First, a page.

The claim involving the sexual harassment case involving Judge Don Higginbotham is an especially interesting allegation. Our Williamson County lawsuit suggests county not so “safe” for all column provides background on the case while Williamson County taxpayers funding more bad behavior over good government discusses the settlement. Was approving the lawsuit payout about protecting taxpayer interests or diminishing scrutiny of prior actions taken by the Commissioners Court? That’s a question worthy of review. And isn’t former County Court at Law No. 3 Judge Don Higginbotham – not Jana Duty – ultimately responsible for the $375,000 payout – or does personal responsibility have no place in Williamson County government?

Duty describes next steps of the State Bar of Texas public hearing process as including discovery in which county Commissioners Court members will be required to answer questions, requests for relevant documents substantiating the allegations and oral depositions in which participants testify under oath.

Upon conclusion of these steps, a public hearing will be scheduled. She says:

The public will then be able to see all of the evidence, as it will be presented in open court. I strongly believe that the citizens of Williamson County deserve to see and hear all of the evidence, not just the limited information that the members of the Commissioners Court want to release. I look forward to the depositions and the public hearing, because these proceedings will finally afford me the opportunity to present all of the evidence. I am confident that when the evidence is finally revealed, it will overwhelmingly show that all of the complaints are wholly without merit and the sole reason they were brought was for politically motivated harassment. The evidence will show that at all times I have taken steps to protect the best interests of the citizens of Williamson County, even when I knew that it would likely result in political retaliation, as it has in this instance. This entire process will likely take between a year to two years.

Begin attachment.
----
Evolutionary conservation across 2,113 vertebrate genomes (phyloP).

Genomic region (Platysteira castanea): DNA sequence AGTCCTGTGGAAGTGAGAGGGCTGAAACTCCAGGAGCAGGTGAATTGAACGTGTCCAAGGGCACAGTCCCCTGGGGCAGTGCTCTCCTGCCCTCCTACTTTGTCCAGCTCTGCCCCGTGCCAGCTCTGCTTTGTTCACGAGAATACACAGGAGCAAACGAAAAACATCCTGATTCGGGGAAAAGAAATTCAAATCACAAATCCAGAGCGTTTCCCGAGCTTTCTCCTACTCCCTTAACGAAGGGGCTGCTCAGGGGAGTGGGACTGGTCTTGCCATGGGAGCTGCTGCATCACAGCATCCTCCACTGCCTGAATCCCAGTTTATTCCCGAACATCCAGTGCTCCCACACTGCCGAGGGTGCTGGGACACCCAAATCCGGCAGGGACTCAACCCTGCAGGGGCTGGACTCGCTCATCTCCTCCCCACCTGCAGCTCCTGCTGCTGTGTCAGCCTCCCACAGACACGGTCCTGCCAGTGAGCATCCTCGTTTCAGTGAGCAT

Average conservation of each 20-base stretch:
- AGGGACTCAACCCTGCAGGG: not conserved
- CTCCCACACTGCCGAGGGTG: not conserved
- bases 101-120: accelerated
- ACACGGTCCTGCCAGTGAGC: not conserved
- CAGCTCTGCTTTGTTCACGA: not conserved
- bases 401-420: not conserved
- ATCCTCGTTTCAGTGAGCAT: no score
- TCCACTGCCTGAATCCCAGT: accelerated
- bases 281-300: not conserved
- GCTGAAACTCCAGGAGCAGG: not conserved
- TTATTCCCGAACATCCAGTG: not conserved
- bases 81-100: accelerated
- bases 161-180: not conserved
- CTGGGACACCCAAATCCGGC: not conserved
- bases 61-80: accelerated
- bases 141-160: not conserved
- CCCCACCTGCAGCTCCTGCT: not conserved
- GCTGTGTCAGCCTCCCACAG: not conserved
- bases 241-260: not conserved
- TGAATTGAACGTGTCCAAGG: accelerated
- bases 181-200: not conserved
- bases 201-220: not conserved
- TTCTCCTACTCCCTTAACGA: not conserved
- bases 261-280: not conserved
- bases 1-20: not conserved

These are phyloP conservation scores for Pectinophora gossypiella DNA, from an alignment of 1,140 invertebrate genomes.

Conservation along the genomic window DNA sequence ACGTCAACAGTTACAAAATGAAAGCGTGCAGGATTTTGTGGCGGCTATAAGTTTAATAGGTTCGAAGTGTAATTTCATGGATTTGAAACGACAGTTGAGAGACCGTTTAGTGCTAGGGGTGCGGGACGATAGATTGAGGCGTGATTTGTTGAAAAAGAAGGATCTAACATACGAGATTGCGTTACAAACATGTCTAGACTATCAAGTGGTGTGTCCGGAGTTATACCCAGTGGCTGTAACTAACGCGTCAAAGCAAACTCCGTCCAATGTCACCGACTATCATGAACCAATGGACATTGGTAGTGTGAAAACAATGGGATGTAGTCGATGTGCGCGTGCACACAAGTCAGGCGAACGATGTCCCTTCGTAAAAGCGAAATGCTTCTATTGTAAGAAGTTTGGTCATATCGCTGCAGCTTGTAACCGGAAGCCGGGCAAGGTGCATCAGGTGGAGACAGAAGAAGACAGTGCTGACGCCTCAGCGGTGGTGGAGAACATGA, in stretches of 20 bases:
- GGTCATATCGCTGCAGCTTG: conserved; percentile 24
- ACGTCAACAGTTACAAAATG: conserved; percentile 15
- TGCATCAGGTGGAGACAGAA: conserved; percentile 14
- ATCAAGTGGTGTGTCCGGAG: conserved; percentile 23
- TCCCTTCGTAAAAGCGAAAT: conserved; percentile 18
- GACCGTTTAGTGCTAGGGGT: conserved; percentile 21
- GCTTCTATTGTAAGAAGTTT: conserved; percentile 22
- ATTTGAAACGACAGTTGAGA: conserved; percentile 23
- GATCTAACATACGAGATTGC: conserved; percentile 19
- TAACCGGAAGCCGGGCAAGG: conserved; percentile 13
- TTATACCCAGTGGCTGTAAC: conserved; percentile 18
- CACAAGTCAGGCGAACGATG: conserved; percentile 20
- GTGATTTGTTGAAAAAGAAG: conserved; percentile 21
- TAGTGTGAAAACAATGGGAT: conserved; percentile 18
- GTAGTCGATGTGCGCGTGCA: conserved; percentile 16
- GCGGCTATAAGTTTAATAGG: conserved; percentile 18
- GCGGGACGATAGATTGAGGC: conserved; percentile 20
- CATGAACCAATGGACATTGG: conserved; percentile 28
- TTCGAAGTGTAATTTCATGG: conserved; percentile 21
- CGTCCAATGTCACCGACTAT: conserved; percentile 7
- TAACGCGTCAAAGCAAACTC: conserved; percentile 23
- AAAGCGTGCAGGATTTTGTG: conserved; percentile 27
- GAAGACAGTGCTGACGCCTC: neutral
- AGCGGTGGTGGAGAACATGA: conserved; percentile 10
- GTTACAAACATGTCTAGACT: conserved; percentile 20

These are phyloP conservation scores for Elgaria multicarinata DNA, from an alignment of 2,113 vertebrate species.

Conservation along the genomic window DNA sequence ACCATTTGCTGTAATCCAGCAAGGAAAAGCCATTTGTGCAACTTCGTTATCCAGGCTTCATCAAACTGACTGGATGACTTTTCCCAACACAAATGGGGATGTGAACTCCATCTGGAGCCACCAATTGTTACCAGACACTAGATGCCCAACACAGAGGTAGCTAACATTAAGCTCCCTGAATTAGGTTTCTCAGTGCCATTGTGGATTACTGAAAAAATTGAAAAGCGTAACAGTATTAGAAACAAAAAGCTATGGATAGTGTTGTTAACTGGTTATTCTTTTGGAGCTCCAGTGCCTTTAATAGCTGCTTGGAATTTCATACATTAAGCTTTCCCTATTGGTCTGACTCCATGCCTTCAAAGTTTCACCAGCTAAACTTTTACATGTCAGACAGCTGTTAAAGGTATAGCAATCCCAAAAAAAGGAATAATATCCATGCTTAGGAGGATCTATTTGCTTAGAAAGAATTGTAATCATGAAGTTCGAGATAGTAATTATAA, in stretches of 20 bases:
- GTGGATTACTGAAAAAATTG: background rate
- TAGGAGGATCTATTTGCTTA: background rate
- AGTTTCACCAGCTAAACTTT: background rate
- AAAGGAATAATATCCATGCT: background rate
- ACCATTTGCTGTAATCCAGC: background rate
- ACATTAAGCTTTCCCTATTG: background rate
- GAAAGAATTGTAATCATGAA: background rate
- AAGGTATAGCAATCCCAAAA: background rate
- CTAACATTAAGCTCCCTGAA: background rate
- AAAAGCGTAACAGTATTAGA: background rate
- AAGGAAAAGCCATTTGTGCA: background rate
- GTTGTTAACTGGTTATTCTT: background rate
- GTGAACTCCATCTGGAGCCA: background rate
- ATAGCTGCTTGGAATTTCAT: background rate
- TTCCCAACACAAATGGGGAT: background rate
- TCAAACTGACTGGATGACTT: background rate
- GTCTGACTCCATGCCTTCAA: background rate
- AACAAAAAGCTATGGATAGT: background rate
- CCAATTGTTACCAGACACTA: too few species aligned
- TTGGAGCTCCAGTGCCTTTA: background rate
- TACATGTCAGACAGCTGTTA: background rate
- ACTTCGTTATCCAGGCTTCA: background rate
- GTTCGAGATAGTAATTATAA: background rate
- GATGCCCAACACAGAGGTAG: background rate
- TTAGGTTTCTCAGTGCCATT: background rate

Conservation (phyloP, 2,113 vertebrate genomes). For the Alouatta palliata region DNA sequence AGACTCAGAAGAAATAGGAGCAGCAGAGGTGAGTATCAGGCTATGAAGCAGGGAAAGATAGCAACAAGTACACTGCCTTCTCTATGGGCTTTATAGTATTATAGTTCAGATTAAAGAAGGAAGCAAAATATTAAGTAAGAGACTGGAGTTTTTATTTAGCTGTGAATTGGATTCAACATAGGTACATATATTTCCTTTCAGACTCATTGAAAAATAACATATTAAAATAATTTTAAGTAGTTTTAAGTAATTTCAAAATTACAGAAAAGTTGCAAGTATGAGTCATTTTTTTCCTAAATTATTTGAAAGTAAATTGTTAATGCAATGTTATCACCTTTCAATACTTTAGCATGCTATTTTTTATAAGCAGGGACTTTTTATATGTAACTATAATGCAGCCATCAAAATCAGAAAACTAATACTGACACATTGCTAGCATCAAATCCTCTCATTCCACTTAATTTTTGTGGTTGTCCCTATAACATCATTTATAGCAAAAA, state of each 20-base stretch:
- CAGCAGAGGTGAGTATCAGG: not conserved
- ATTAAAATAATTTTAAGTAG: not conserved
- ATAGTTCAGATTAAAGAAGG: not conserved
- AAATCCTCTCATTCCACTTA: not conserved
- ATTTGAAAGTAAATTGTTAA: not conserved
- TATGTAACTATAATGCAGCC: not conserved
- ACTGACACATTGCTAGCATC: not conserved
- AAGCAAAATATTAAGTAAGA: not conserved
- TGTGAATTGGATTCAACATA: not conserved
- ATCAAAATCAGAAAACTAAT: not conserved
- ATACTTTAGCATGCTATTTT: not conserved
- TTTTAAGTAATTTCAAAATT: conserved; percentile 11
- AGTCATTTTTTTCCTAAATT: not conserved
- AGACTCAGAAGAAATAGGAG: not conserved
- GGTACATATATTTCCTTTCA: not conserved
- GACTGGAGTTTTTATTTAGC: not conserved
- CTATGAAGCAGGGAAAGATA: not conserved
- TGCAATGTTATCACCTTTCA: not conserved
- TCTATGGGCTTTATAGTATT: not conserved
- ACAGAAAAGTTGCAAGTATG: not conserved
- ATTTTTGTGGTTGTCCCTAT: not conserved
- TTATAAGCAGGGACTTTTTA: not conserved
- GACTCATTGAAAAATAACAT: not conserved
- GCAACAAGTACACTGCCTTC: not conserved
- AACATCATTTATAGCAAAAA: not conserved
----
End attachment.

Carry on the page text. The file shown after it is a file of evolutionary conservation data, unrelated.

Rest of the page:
Duty ends her statement saying “This politically motivated harassment has not and will not deter me from doing the job I was elected to do: holding the County Judge and the Commissioners Court accountable to the people of Williamson County.”

The 2012 elections will likely fuel one of our most active and contentious election cycles in recent years. Political races at all levels of government will spark citizen interest – perhaps even new crops of candidates. Two Williamson County Commissioners will be up for re-election as also will County Attorney Jana Duty.

However it comes down, this pending action should be an election issue. While “confidentiality” will be claimed regarding specifics of the action, obstruction, document release game-playing, contrived scheduling conflicts, technicalities or any other legal gamesmanship “tricks” used to impede its process should be exposed so that Williamson County taxpayers can factor such moves into their voting decisions.

And should the proceeding move forward in an unobstructed fashion, Duty’s public trial request will be a victory assisting voters to make informed decisions regarding the future of their county government.

Lou Ann Anderson is an advocate working to create awareness regarding the Texas probate system and its surrounding culture. She is the Online Producer at www.EstateofDenial.com, a Policy Advisor with Americans for Prosperity Foundation – Texas and a Director of Women on the Wall. Lou Ann may be contacted at info@EstateofDenial.com.